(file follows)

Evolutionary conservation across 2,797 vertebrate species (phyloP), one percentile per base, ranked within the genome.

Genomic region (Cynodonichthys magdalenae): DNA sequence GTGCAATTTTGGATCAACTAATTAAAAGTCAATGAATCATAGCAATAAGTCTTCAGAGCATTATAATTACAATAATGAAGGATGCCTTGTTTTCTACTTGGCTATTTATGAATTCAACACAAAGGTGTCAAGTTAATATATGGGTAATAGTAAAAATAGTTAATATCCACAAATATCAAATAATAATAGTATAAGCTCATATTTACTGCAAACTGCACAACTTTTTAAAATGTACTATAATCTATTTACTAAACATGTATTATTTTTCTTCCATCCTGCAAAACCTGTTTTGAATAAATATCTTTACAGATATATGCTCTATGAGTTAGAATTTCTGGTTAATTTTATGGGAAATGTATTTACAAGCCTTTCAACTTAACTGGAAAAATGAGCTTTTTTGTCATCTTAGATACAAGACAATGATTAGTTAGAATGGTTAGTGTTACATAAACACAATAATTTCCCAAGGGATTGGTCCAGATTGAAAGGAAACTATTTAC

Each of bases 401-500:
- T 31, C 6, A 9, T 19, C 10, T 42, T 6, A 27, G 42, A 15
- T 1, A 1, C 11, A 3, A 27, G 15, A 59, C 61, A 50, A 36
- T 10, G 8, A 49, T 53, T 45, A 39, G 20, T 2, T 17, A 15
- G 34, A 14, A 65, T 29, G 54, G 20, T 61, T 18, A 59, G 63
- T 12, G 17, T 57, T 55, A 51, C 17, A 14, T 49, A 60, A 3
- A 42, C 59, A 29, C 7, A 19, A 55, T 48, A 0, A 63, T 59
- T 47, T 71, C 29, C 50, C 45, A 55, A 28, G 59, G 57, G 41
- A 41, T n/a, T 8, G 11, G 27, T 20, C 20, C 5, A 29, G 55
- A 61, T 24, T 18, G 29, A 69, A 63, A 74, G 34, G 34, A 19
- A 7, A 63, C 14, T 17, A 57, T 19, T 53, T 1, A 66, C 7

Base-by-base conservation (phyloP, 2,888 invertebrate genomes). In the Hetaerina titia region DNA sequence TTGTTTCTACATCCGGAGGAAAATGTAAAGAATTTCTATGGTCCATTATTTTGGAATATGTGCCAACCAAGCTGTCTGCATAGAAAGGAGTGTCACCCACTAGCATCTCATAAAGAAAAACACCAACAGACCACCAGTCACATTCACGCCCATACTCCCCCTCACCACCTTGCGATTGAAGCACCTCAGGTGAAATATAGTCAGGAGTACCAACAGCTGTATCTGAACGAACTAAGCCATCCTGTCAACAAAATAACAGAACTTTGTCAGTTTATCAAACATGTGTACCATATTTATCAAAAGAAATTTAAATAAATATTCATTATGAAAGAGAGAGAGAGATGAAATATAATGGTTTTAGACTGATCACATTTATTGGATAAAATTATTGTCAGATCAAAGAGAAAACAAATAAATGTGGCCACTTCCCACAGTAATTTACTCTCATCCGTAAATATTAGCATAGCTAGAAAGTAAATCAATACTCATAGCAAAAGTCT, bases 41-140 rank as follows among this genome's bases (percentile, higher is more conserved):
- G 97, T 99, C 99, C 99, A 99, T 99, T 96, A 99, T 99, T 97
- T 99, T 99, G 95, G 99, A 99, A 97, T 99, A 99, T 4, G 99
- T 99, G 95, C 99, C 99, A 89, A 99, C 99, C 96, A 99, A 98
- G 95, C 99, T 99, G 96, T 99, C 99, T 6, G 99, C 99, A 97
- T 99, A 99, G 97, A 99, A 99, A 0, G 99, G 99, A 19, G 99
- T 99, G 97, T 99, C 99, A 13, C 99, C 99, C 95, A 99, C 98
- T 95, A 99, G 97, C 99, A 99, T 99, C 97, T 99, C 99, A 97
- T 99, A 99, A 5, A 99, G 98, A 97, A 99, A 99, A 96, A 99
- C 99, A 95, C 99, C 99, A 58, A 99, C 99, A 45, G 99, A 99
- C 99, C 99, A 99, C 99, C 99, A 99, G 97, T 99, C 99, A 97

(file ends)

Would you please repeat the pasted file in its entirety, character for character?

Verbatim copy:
Evolutionary conservation across 2,797 vertebrate species (phyloP), one percentile per base, ranked within the genome.

Genomic region (Cynodonichthys magdalenae): DNA sequence GTGCAATTTTGGATCAACTAATTAAAAGTCAATGAATCATAGCAATAAGTCTTCAGAGCATTATAATTACAATAATGAAGGATGCCTTGTTTTCTACTTGGCTATTTATGAATTCAACACAAAGGTGTCAAGTTAATATATGGGTAATAGTAAAAATAGTTAATATCCACAAATATCAAATAATAATAGTATAAGCTCATATTTACTGCAAACTGCACAACTTTTTAAAATGTACTATAATCTATTTACTAAACATGTATTATTTTTCTTCCATCCTGCAAAACCTGTTTTGAATAAATATCTTTACAGATATATGCTCTATGAGTTAGAATTTCTGGTTAATTTTATGGGAAATGTATTTACAAGCCTTTCAACTTAACTGGAAAAATGAGCTTTTTTGTCATCTTAGATACAAGACAATGATTAGTTAGAATGGTTAGTGTTACATAAACACAATAATTTCCCAAGGGATTGGTCCAGATTGAAAGGAAACTATTTAC

Each of bases 401-500:
- T 31, C 6, A 9, T 19, C 10, T 42, T 6, A 27, G 42, A 15
- T 1, A 1, C 11, A 3, A 27, G 15, A 59, C 61, A 50, A 36
- T 10, G 8, A 49, T 53, T 45, A 39, G 20, T 2, T 17, A 15
- G 34, A 14, A 65, T 29, G 54, G 20, T 61, T 18, A 59, G 63
- T 12, G 17, T 57, T 55, A 51, C 17, A 14, T 49, A 60, A 3
- A 42, C 59, A 29, C 7, A 19, A 55, T 48, A 0, A 63, T 59
- T 47, T 71, C 29, C 50, C 45, A 55, A 28, G 59, G 57, G 41
- A 41, T n/a, T 8, G 11, G 27, T 20, C 20, C 5, A 29, G 55
- A 61, T 24, T 18, G 29, A 69, A 63, A 74, G 34, G 34, A 19
- A 7, A 63, C 14, T 17, A 57, T 19, T 53, T 1, A 66, C 7

Base-by-base conservation (phyloP, 2,888 invertebrate genomes). In the Hetaerina titia region DNA sequence TTGTTTCTACATCCGGAGGAAAATGTAAAGAATTTCTATGGTCCATTATTTTGGAATATGTGCCAACCAAGCTGTCTGCATAGAAAGGAGTGTCACCCACTAGCATCTCATAAAGAAAAACACCAACAGACCACCAGTCACATTCACGCCCATACTCCCCCTCACCACCTTGCGATTGAAGCACCTCAGGTGAAATATAGTCAGGAGTACCAACAGCTGTATCTGAACGAACTAAGCCATCCTGTCAACAAAATAACAGAACTTTGTCAGTTTATCAAACATGTGTACCATATTTATCAAAAGAAATTTAAATAAATATTCATTATGAAAGAGAGAGAGAGATGAAATATAATGGTTTTAGACTGATCACATTTATTGGATAAAATTATTGTCAGATCAAAGAGAAAACAAATAAATGTGGCCACTTCCCACAGTAATTTACTCTCATCCGTAAATATTAGCATAGCTAGAAAGTAAATCAATACTCATAGCAAAAGTCT, bases 41-140 rank as follows among this genome's bases (percentile, higher is more conserved):
- G 97, T 99, C 99, C 99, A 99, T 99, T 96, A 99, T 99, T 97
- T 99, T 99, G 95, G 99, A 99, A 97, T 99, A 99, T 4, G 99
- T 99, G 95, C 99, C 99, A 89, A 99, C 99, C 96, A 99, A 98
- G 95, C 99, T 99, G 96, T 99, C 99, T 6, G 99, C 99, A 97
- T 99, A 99, G 97, A 99, A 99, A 0, G 99, G 99, A 19, G 99
- T 99, G 97, T 99, C 99, A 13, C 99, C 99, C 95, A 99, C 98
- T 95, A 99, G 97, C 99, A 99, T 99, C 97, T 99, C 99, A 97
- T 99, A 99, A 5, A 99, G 98, A 97, A 99, A 99, A 96, A 99
- C 99, A 95, C 99, C 99, A 58, A 99, C 99, A 45, G 99, A 99
- C 99, C 99, A 99, C 99, C 99, A 99, G 97, T 99, C 99, A 97